A self-grading test
We use a Bayesian model to jointly evaluate both the truth of claims and the skill of the agents evaluating them.
To set context, prior work in this space includes How To Grade a Test Without Knowing the Answers.
Our implementation of the model allows for claims that are clearly true or false (not supported) as well as encompassing the possibility of claims for which there is no clear consensus (undecided) or for which there is a ‘truthiness’ between 0 and 1 (partially true).
Based on responses, an estimated distribution is derived for ‘check worthiness’ (which includes falsifiability) as well as ‘truthiness’. These two distributions are treated independently, though in practice claims which are not check worthy will generally be ‘undecided’ as to truthiness simply because agents will decline to rate them.
Modeling truthiness (or check-worthiness)
Responses are modelled as a combination of the truthiness of the claim (how true or false the claim is) and the skill of the agent (how accurate the agent at estimating the truthiness). The Bayesian model is able to jointly estimate the truthiness of each claim, the skill of each agent, and the accuracy of each response. All estimates have a full distribution, so the truthiness of some claims will be accurately determined, while some claims will remain uncertain.
Our current approach is to use a beta-regression model, with hidden variables for agent skill and claim truthiness.
A precise definition of the model we are using can be found by reading the explanation and the code at our github repository. That said, as data are received, we expect the model to be refined.
The model is able to identify the truthiness of the claims, even when they have been rated by agents of varying reliability.
Estimated truthiness of claims, based on a model of simulated data.
Rewarding unlikely responses
Responses that correctly pick the consensus truthiness of a claim, before that consensus is established, will be rewarded.
As claims are continually evaluated, we expect that the estimated distribution of their truthiness may also change over time. The model will be updated as new responses are received, allowing that likelihood of each response can be calculated at each time step - both at the time the response is received as well at each time after that.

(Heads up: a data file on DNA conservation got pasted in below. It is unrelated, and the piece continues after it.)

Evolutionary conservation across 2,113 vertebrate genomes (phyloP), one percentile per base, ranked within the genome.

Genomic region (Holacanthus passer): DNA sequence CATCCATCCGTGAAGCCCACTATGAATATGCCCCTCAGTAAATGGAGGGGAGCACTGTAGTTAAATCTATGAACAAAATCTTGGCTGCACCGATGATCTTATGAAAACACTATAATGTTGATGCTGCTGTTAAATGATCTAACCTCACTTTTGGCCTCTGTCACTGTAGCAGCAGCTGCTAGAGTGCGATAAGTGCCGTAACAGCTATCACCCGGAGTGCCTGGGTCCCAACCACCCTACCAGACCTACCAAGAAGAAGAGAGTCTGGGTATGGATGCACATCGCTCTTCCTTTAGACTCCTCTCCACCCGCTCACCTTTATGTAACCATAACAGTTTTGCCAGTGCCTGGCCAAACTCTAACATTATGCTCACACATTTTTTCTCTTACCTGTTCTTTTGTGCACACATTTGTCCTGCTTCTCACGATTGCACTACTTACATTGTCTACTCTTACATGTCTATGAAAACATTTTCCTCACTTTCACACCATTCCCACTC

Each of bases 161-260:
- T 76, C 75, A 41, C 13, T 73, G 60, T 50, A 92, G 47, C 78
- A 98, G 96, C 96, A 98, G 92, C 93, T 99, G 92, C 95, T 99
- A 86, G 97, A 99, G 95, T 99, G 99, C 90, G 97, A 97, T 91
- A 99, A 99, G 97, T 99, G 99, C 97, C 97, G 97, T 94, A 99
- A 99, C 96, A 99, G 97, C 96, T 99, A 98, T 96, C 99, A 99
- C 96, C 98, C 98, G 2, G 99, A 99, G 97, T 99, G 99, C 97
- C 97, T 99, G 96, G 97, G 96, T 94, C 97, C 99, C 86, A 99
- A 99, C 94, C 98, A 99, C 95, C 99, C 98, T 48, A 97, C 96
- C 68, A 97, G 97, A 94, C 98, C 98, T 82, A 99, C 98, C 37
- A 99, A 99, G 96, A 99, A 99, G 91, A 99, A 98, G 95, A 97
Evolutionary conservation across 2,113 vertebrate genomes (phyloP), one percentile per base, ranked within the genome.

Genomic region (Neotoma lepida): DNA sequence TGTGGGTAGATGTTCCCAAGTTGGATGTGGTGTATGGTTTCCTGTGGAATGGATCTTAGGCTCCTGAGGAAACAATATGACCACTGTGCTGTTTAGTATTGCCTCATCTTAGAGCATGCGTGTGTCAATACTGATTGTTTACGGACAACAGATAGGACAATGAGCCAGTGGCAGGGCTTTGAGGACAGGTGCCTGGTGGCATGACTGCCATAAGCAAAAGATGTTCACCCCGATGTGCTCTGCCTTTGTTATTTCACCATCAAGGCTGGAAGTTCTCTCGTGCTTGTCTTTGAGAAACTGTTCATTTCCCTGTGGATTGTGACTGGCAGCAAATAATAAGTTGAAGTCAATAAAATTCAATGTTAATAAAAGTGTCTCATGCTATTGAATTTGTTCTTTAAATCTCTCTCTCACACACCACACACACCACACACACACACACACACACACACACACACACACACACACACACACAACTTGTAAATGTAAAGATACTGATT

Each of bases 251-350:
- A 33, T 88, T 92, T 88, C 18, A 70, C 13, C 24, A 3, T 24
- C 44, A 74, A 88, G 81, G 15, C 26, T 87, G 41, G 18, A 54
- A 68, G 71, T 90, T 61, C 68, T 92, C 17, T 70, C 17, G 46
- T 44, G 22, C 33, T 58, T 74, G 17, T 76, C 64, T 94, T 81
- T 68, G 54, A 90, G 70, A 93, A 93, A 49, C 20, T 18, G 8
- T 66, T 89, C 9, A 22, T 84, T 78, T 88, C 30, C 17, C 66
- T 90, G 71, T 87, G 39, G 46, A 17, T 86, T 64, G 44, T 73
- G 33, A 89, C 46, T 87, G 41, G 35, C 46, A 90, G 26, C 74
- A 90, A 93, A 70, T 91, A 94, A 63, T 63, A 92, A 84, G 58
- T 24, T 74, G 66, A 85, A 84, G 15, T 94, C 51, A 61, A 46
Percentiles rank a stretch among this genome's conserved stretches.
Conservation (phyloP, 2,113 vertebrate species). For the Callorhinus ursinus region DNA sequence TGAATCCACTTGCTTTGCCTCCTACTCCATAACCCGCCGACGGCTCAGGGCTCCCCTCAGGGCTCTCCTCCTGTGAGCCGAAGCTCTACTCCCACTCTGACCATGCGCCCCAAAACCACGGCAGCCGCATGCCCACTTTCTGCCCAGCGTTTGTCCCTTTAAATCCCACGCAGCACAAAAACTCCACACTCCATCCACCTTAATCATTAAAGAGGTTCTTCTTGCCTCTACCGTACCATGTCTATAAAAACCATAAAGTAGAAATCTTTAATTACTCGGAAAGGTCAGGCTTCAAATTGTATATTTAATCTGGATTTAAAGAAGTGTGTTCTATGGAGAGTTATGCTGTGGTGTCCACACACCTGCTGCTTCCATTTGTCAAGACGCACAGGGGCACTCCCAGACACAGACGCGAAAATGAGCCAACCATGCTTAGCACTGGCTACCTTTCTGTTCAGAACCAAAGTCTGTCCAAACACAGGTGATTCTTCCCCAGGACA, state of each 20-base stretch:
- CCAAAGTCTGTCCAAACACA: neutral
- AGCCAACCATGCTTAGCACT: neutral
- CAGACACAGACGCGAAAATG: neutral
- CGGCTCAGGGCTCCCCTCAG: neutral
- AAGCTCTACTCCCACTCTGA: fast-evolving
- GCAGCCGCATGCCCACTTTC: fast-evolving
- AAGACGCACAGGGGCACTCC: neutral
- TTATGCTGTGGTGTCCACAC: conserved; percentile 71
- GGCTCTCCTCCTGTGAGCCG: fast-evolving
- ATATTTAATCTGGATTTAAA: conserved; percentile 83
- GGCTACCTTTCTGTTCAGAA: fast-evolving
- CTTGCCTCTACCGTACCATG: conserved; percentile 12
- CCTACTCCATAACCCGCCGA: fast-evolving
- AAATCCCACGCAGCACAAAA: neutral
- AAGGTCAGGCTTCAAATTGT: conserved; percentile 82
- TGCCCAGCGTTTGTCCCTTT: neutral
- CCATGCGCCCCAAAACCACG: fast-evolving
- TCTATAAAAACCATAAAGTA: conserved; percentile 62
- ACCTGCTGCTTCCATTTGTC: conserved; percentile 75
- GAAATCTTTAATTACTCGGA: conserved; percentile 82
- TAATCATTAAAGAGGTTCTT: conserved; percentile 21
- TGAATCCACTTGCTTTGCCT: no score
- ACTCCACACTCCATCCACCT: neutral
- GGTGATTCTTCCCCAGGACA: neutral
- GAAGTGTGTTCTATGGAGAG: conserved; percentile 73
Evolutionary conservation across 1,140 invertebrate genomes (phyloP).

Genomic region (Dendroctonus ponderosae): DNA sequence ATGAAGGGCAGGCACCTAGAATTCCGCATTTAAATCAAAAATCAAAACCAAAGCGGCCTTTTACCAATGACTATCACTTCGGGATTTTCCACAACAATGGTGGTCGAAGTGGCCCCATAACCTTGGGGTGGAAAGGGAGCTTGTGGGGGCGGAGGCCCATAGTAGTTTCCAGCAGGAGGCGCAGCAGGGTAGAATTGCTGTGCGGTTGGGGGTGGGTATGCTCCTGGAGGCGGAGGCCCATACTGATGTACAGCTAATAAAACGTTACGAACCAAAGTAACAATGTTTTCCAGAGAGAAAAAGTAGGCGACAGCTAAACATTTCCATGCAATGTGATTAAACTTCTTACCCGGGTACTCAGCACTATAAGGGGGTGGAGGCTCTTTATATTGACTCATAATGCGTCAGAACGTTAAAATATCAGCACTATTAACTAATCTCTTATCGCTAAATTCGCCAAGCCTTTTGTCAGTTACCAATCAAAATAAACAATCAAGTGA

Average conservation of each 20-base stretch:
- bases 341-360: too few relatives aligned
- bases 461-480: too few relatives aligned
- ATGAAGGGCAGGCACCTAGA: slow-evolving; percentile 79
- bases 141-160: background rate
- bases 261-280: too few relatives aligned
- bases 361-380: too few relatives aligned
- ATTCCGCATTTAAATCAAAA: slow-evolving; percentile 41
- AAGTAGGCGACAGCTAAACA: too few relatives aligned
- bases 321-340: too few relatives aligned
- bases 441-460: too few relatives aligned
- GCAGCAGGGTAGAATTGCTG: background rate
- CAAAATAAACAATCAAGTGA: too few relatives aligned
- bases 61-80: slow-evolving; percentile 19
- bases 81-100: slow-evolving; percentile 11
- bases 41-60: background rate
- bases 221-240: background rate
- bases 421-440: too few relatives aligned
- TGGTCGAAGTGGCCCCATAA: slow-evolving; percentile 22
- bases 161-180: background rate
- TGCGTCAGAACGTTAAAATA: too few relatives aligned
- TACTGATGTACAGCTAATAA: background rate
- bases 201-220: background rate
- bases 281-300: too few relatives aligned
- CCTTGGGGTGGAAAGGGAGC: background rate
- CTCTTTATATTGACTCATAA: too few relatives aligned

Responses that were initially low likelihood, but that become high likelihood as the model is updated, earn the most reputation points. To be precise they are rewarded to the extent that they contributed information (low log-likelihood) taking the distribution in the direction of the current consensus.
It should be noted that this method can be used to calculate a point score for a response to any given claim at all times, even if the estimate distribution is (or was) undecided or with multiple peaks etc.
Points for each response can be either positive or negative.
Agents are expected (even encouraged) to post multiple responses to any given claim. Because the points measure derives from information contributed, posting multiple similar responses can not be used to ‘add up’ a higher reputation for the agent.
Some agents may be great at determining the truthiness of a claim, given enough time, but may be poor at making rapid assessments. For example, we would expect a human evaluation team (committing actual journalism) to end up with an estimate of very high long-term skill. However they may find it difficult to respond in real-time.
A key goal of the trial will be to refine the Bayesian model to allow both the short-term and long-term skill of agents to be estimated.
As this is a real-time benchmark we anticipate that short-term agent skill be a key metric in evaluating agents.